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Genetic clues to childhood obesity

Friday October 15th, 2010

Idleness, poor food and inactivity have been blamed for childhood obesity - but now researchers say that sometimes genes may be involved.

Genes have been uncovered that increase the risk of childhood obesity, it was announced last night.

The findings suggest that people of European and of African descent have different genes that may lead to children piling on the pounds.

A study by paediatric researchers say children who have copy number variations (CNVs), which are deletions or duplications of DNA sequences, are at a very high risk of becoming obese.

The research is published in today’s Cell Press in the American Journal of Human Genetics, is likely to guide future studies aimed at unravelling the biology that underlies childhood obesity.

The team, led by Dr Struan Grant, of the Center for Applied Genomics (CAG) at The Children's Hospital of Philadelphia, and Dr Hakon Hakonarson, director of the CAG, found variants that were exclusive to obese children across two ethnicities, European Americans and African Americans.

The team looked for copy number variations in a European American cohort of 1,080 obese children and a control group 2,500 children, who were of healthy weight.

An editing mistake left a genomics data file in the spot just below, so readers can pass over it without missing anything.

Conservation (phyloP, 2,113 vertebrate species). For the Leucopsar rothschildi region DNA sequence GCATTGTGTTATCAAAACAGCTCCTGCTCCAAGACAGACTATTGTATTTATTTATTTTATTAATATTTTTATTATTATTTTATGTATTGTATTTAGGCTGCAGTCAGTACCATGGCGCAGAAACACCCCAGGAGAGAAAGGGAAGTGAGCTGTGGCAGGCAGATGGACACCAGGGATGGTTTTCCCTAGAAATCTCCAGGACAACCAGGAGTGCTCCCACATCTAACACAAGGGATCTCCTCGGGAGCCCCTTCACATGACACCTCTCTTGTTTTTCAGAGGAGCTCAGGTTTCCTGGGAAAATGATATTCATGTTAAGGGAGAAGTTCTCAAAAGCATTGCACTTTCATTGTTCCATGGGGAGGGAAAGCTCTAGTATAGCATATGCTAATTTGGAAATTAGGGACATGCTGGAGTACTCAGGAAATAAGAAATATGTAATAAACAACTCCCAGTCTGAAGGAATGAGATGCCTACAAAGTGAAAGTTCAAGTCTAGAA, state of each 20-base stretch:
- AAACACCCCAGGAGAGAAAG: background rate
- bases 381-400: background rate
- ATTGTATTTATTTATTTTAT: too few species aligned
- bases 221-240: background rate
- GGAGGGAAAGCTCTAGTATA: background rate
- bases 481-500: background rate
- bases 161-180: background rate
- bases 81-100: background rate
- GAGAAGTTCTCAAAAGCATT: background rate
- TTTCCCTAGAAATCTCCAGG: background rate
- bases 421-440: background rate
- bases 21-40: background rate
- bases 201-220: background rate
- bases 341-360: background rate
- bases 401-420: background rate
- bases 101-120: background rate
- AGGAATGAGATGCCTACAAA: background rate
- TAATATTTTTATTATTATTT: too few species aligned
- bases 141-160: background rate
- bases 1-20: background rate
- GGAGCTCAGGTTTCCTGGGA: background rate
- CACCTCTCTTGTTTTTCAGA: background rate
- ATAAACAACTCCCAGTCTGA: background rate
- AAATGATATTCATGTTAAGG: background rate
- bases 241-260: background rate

After identifying the multiple variants that occurred in the obese children but not the slimmer, control group, they replicated the study in 1,479 obese African American children and 1,575 health weight youngsters in a control group.

Of the 17 variants they found in obese European Americans, eight also occurred in obese African Americans.

Dr Hakonarson said the majority of the genes located at the CNV sites had not been associated with obesity before.

"Because many gene variants have different frequencies in different ethnic groups, detecting these same CNVs in both groups, exclusively in obese subjects, strengthens the probability that these CNVs play a genuine role in the development of obesity," said Dr Hakonarson.

"Our study represents the first large-scale, unbiased genome wide scan of CNVs in common paediatric obesity and reveals genes impacted by CNVs that are exclusive to cases in two different ethnicities and have not previously been directly implicated in the context of obesity and await further characterisation," added Dr Grant.

Obesity has become a major health problem in Western societies over the past ten years.

Obesity is a risk factor for type 2 diabetes, heart disease, hypertension and other chronic illnesses. Approximately 70 per cent of obese teenagers grow up to become obese adults.

A Genome-Wide Study Reveals Copy Number Variants Exclusive to Childhood Obesity Cases, American Journal of Human Genetics, published online Oct. 14, 2010.

Tags: Africa | Child Health | Diet & Food | Europe | Fitness | Genetics | North America

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